How strong is V4?

.

Martin Mojžiš

About Martin Mojžiš

Martin Mojžiš is an associate professor of physics at the Comenius University in Bratislava and also an editor of .týždeň magazine. In this magazine he writes about a wide range of themes, from science, through sport and literature, to politics and important matters. His popular science articles from .týždeň magazine were published as books (so far three books have been published and a fourth is ready for publication).

According to Viktor Orbán the V4 is “as strong as never”. Orbán considers the strengthening of this group as the most important event in recent times. Is this really so? Is V4 really strong? Does it even exist at all?

Orbán claims the V4 that unites “romantic Hungarians, enthusiastic Poles, rational Czechs and moderate Slovaks” not only exists, but, thanks to the ideals it spreads, it is becoming the bearer of all of Europe’s future. Let’s take a close look at its existence and then let’s consider its ideals and future.

Symbolic establishment; factual end

Practically straight after the fall of the Iron Curtain, in 1989, Foreign Affairs magazine published an article by Zbigniew Brzezinski about Post-Communist Nationalism. In his article the former national security advisor to the US president warned of the danger of an eruption of nationalism in the Soviet Bloc’s falling apart: “While Marx characterised the tsar Russia as a prison of nations and Stalin made it a cemetery of nations, under Gorbachev the Soviet Empire is quickly becoming a volcano of nations.”

Brzezinski considered the main danger would from the immature nationalisms of Eastern Europe’s nations. According to him this immature nationalism was not resulting from immature nations, but was a result of the natural nationalism’s improper grounding in mutual cooperation.

While Western Europe progressed in cooperation, from the Marshall plan through European Coal and the Steel Community to the establishment of the European Union, there was nothing similar in Eastern Europe. The Council for Mutual Economic Assistance (RVHP) was not a tool of international cooperation, but rather a tool of Soviet control and it often even prevented such cooperation (no mutual advice, no economic assistance).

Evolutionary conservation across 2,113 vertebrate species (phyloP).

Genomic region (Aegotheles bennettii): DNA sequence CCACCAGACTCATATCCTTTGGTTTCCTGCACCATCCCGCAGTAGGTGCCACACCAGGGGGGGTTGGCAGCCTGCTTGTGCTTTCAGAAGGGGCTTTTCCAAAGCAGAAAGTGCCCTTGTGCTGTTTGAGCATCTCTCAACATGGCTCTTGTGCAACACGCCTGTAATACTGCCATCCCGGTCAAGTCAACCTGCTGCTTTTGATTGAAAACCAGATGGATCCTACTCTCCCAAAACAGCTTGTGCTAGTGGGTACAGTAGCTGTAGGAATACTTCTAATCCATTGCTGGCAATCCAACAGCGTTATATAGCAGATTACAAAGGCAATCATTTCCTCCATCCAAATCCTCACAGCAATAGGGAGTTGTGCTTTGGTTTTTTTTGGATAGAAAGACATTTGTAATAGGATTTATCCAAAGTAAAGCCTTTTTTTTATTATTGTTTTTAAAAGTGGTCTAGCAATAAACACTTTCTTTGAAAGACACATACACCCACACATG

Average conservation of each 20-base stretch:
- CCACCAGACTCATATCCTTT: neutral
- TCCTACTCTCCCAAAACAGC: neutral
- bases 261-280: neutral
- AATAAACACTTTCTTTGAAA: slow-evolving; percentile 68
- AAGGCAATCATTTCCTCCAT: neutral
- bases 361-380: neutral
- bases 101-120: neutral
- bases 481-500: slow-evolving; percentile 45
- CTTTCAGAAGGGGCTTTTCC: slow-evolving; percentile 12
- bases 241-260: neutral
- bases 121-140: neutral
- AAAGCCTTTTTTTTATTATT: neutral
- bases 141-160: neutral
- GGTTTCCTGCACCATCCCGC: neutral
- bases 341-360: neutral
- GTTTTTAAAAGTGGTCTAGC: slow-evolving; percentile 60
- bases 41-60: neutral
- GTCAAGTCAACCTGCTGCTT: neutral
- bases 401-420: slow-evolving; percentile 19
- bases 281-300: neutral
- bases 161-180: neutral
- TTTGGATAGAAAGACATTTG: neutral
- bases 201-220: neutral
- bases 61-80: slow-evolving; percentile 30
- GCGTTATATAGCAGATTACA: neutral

That is exactly why Brzezinski proposed supporting closer cooperation between the states of Eastern Europe. He mentioned Slovenia and Croatia, Austria and Hungary, but mainly gave Poland and Czechoslovakia as concrete examples. He referred to a close cooperation between Poland and Czechoslovakia, which could eventually have the character of a confederation, as an economically and politically stabilising element of Central Europe.

A similar idea was also promoted by Václav Havel, who already called for such cooperation, in January 1990, in his speech in Polish Sejm, where he proposed to also involve Hungary. The objective of such cooperation should have been not only mutual solidarity in applying for acceptance into various western structures, but also a sensible fulfilment of the geopolitical vacuum, which appeared in Central Europe after the fall of the Habsburg Monarchy. Havel’s vision was a transformation of Central Europe, from a historical and spiritual phenomenon into a political phenomenon.

A year later, the Visegrád Group or V3 was established, at a meeting of the prime minister of Hungary, Jozef Antal,; the Czechoslovak president, Václav Havel, and the Polish president, Lech Walesa. The name was a symbolic selection. It was at Visegrád, in 1335, that a meeting was held between the Hungarian Empire’s king, Charles Robert of Anjou, the Czech king, John of Luxembourg and the Polish king, Casimir III. At this meeting the monarchs settled some of their disputes and made new agreements.

In 1992, Czechoslovakia transformed into the Czech Republic  and Slovakia, and the V3 became V4. It was a significant change, because if there was ever an opportunity for Visegrád to become a real political group, Mečiar’s Slovakia buried this chance completely for the next six years. The joint proceeding of the V4 countries, for example when Poland, Hungary and the Czech Republic received invitations to join NATO in 1997, but Slovakia did not — would be fully against all basic strategic and civilisational interests of whole region.